One of the locals that fishes with us regularly, Beerman, shared his “Day on the Water” story and photo. Yet another sign that things are, in fact, picking up!
“Finally, a normal day at the office! I changed boats today (Tuesday) to the Eclipse and Alex, Carlos and I headed north to the shark buoys to make live bait and try again for a blue. I bought 4 ballyhoo and by 9 a.m. all the tuna tubes were full and we had a variety of sizes and types of live bait.
We have been fishing the buoys for a few weeks now and haven’t seen a live fish anywhere around them. But today the fish are so thick, you can see the 10- to 20-pound skipjack schooling and flashing just under the surface. With every cast or troll we caught two at a time; that’s all the rods we had put out for bait.
The bait was rigged and dropped back, one on each outrigger and one on the downrigger. The plan was to slow troll in circles within about a mile of the buoys.
I went below for a bottle of water and as I returned, we got a strike on the 10-pound skipjack from the left outrigger. Rigged with a 3-inch circle hook, Carlos slowly sets the drag and the fish is hooked. Alex, from the captain’s chair above is saying it’s a big dorado.
I took the rod from Carlos and position myself in the office chair. All this time, the line is spooling off the reel which is set at 25 pounds of drag; this ain’t no dorado! Finally, the fish exits the water with a tremendous splash- it’s a blue! Alex thinks it might be a black marlin. That would be nice as I have only caught one black in my life and that was about 25 years ago in Australia. I fought the fish for about 20 minutes and it turned out to be a 200-lb. blue.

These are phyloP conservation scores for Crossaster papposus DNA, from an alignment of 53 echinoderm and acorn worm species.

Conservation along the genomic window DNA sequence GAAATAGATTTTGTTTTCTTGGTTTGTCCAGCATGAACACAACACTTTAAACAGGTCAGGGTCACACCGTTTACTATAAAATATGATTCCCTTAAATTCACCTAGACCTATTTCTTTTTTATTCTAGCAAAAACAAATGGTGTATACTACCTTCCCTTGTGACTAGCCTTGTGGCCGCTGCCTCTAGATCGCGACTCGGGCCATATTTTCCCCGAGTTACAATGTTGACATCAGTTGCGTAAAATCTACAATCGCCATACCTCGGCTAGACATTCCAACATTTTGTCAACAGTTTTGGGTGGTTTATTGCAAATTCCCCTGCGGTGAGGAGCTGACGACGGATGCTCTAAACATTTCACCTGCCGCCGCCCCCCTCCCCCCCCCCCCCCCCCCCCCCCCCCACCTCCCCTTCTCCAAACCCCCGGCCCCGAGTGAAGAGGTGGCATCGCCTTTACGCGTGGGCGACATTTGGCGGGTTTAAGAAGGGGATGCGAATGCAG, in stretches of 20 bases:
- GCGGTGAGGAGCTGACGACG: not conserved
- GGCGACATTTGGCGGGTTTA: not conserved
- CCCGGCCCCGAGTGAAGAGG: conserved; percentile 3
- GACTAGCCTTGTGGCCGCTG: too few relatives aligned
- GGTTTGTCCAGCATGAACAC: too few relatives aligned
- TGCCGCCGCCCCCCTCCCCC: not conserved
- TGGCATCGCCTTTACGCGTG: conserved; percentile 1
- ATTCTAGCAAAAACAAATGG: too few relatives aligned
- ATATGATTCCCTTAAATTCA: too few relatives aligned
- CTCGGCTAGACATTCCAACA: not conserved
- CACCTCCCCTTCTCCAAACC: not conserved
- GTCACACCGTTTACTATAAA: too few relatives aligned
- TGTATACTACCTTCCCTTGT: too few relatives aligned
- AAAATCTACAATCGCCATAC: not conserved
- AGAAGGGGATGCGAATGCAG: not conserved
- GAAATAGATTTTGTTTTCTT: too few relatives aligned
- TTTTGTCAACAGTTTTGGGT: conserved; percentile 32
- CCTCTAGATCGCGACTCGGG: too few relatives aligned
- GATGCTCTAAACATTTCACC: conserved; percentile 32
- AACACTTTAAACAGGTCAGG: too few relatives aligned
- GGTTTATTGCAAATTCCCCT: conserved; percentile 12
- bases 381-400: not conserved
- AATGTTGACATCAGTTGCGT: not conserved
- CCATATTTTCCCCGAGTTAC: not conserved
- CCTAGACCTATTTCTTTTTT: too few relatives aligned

By 11 .a.m we had landed a big bull dorado weighing about 35 to 40 pounds! I am so happy I am ready to call it a day. But, we make bait three more times and get a lot of strikes but none that get hooked up. The baits skin is covered with bite marks and scratches so we know the fish are hungry but apparently the bait is too big for whatever keeps trying to eat it.
Capt. Alex from the Eclipse, with Beerman’s dodo.
One of the bait was a 10-inch live bonito. I was holding the rod as we trolled close to a buoy hopping to hook up with a dorado, when I felt a slight tug. Alex thought I had a bite, I thought it was just the bait getting excited.
I reeled it in to check and the bait had been bit in half with only the front head-part remaining. What was interesting and you don’t see very often, was how clean and straight the cut was. There was no ragged tissue, no ragged bone. The fish had been sliced crossways as if by a laser. Alex thought maybe a shark or a wahoo but we’ll never know. Another mystery of the sea!”